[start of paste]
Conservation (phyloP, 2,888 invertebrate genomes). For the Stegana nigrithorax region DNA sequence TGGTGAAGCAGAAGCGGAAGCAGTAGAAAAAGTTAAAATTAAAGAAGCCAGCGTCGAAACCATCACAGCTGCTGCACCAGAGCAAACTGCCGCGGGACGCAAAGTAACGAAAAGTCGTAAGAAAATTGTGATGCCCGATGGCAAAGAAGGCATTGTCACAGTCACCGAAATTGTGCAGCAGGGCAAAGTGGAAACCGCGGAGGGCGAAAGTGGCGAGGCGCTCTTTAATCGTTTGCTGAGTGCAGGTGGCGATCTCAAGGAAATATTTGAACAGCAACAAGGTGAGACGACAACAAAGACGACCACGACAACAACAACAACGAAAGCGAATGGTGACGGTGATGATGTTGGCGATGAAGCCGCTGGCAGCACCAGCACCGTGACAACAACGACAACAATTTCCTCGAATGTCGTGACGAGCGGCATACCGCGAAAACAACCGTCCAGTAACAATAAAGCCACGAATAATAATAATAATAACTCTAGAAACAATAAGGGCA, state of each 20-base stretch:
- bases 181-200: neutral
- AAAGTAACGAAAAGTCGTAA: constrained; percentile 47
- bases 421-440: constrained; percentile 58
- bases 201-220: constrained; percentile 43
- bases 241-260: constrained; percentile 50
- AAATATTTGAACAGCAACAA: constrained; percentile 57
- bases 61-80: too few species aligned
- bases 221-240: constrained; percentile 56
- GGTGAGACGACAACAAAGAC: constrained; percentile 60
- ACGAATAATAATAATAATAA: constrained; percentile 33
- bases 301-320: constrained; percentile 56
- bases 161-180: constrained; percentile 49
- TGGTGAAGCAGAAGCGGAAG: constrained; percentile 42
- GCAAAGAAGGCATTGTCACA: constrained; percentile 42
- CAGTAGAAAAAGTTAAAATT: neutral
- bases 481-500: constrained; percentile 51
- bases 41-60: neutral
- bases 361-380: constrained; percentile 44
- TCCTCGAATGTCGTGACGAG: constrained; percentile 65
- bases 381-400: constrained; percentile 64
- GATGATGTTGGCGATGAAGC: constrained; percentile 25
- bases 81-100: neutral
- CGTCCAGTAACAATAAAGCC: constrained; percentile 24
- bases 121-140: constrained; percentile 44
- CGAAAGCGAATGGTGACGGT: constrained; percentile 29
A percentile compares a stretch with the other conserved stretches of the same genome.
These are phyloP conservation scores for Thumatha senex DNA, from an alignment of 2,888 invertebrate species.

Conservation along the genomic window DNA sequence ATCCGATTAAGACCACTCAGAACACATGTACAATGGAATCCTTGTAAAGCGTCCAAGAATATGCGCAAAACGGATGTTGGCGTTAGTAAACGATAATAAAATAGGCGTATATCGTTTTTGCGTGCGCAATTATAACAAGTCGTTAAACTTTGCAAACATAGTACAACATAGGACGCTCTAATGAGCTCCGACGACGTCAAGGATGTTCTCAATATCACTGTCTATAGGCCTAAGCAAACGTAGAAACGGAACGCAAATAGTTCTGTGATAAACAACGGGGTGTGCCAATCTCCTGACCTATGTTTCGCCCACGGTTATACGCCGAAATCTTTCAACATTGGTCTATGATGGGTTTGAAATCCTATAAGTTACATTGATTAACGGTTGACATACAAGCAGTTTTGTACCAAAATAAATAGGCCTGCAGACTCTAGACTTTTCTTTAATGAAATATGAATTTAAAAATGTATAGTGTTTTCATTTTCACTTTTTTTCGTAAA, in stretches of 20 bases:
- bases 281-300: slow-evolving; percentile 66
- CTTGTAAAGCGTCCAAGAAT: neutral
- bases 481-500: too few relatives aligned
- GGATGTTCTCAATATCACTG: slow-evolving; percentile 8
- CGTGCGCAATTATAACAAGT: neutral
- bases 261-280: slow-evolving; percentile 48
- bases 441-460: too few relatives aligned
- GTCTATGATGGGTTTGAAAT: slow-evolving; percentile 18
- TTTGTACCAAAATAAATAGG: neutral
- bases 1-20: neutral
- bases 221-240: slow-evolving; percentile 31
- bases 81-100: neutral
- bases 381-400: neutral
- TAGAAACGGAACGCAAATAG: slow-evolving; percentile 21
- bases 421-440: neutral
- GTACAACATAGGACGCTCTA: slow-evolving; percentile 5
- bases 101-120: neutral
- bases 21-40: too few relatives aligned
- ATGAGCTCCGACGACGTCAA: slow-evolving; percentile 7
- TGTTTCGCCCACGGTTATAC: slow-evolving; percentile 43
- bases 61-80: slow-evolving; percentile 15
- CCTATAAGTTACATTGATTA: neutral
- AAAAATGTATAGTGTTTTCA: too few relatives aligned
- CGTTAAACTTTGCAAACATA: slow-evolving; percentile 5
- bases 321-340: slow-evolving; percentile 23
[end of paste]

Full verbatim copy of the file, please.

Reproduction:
Conservation (phyloP, 2,888 invertebrate genomes). For the Stegana nigrithorax region DNA sequence TGGTGAAGCAGAAGCGGAAGCAGTAGAAAAAGTTAAAATTAAAGAAGCCAGCGTCGAAACCATCACAGCTGCTGCACCAGAGCAAACTGCCGCGGGACGCAAAGTAACGAAAAGTCGTAAGAAAATTGTGATGCCCGATGGCAAAGAAGGCATTGTCACAGTCACCGAAATTGTGCAGCAGGGCAAAGTGGAAACCGCGGAGGGCGAAAGTGGCGAGGCGCTCTTTAATCGTTTGCTGAGTGCAGGTGGCGATCTCAAGGAAATATTTGAACAGCAACAAGGTGAGACGACAACAAAGACGACCACGACAACAACAACAACGAAAGCGAATGGTGACGGTGATGATGTTGGCGATGAAGCCGCTGGCAGCACCAGCACCGTGACAACAACGACAACAATTTCCTCGAATGTCGTGACGAGCGGCATACCGCGAAAACAACCGTCCAGTAACAATAAAGCCACGAATAATAATAATAATAACTCTAGAAACAATAAGGGCA, state of each 20-base stretch:
- bases 181-200: neutral
- AAAGTAACGAAAAGTCGTAA: constrained; percentile 47
- bases 421-440: constrained; percentile 58
- bases 201-220: constrained; percentile 43
- bases 241-260: constrained; percentile 50
- AAATATTTGAACAGCAACAA: constrained; percentile 57
- bases 61-80: too few species aligned
- bases 221-240: constrained; percentile 56
- GGTGAGACGACAACAAAGAC: constrained; percentile 60
- ACGAATAATAATAATAATAA: constrained; percentile 33
- bases 301-320: constrained; percentile 56
- bases 161-180: constrained; percentile 49
- TGGTGAAGCAGAAGCGGAAG: constrained; percentile 42
- GCAAAGAAGGCATTGTCACA: constrained; percentile 42
- CAGTAGAAAAAGTTAAAATT: neutral
- bases 481-500: constrained; percentile 51
- bases 41-60: neutral
- bases 361-380: constrained; percentile 44
- TCCTCGAATGTCGTGACGAG: constrained; percentile 65
- bases 381-400: constrained; percentile 64
- GATGATGTTGGCGATGAAGC: constrained; percentile 25
- bases 81-100: neutral
- CGTCCAGTAACAATAAAGCC: constrained; percentile 24
- bases 121-140: constrained; percentile 44
- CGAAAGCGAATGGTGACGGT: constrained; percentile 29
A percentile compares a stretch with the other conserved stretches of the same genome.
These are phyloP conservation scores for Thumatha senex DNA, from an alignment of 2,888 invertebrate species.

Conservation along the genomic window DNA sequence ATCCGATTAAGACCACTCAGAACACATGTACAATGGAATCCTTGTAAAGCGTCCAAGAATATGCGCAAAACGGATGTTGGCGTTAGTAAACGATAATAAAATAGGCGTATATCGTTTTTGCGTGCGCAATTATAACAAGTCGTTAAACTTTGCAAACATAGTACAACATAGGACGCTCTAATGAGCTCCGACGACGTCAAGGATGTTCTCAATATCACTGTCTATAGGCCTAAGCAAACGTAGAAACGGAACGCAAATAGTTCTGTGATAAACAACGGGGTGTGCCAATCTCCTGACCTATGTTTCGCCCACGGTTATACGCCGAAATCTTTCAACATTGGTCTATGATGGGTTTGAAATCCTATAAGTTACATTGATTAACGGTTGACATACAAGCAGTTTTGTACCAAAATAAATAGGCCTGCAGACTCTAGACTTTTCTTTAATGAAATATGAATTTAAAAATGTATAGTGTTTTCATTTTCACTTTTTTTCGTAAA, in stretches of 20 bases:
- bases 281-300: slow-evolving; percentile 66
- CTTGTAAAGCGTCCAAGAAT: neutral
- bases 481-500: too few relatives aligned
- GGATGTTCTCAATATCACTG: slow-evolving; percentile 8
- CGTGCGCAATTATAACAAGT: neutral
- bases 261-280: slow-evolving; percentile 48
- bases 441-460: too few relatives aligned
- GTCTATGATGGGTTTGAAAT: slow-evolving; percentile 18
- TTTGTACCAAAATAAATAGG: neutral
- bases 1-20: neutral
- bases 221-240: slow-evolving; percentile 31
- bases 81-100: neutral
- bases 381-400: neutral
- TAGAAACGGAACGCAAATAG: slow-evolving; percentile 21
- bases 421-440: neutral
- GTACAACATAGGACGCTCTA: slow-evolving; percentile 5
- bases 101-120: neutral
- bases 21-40: too few relatives aligned
- ATGAGCTCCGACGACGTCAA: slow-evolving; percentile 7
- TGTTTCGCCCACGGTTATAC: slow-evolving; percentile 43
- bases 61-80: slow-evolving; percentile 15
- CCTATAAGTTACATTGATTA: neutral
- AAAAATGTATAGTGTTTTCA: too few relatives aligned
- CGTTAAACTTTGCAAACATA: slow-evolving; percentile 5
- bases 321-340: slow-evolving; percentile 23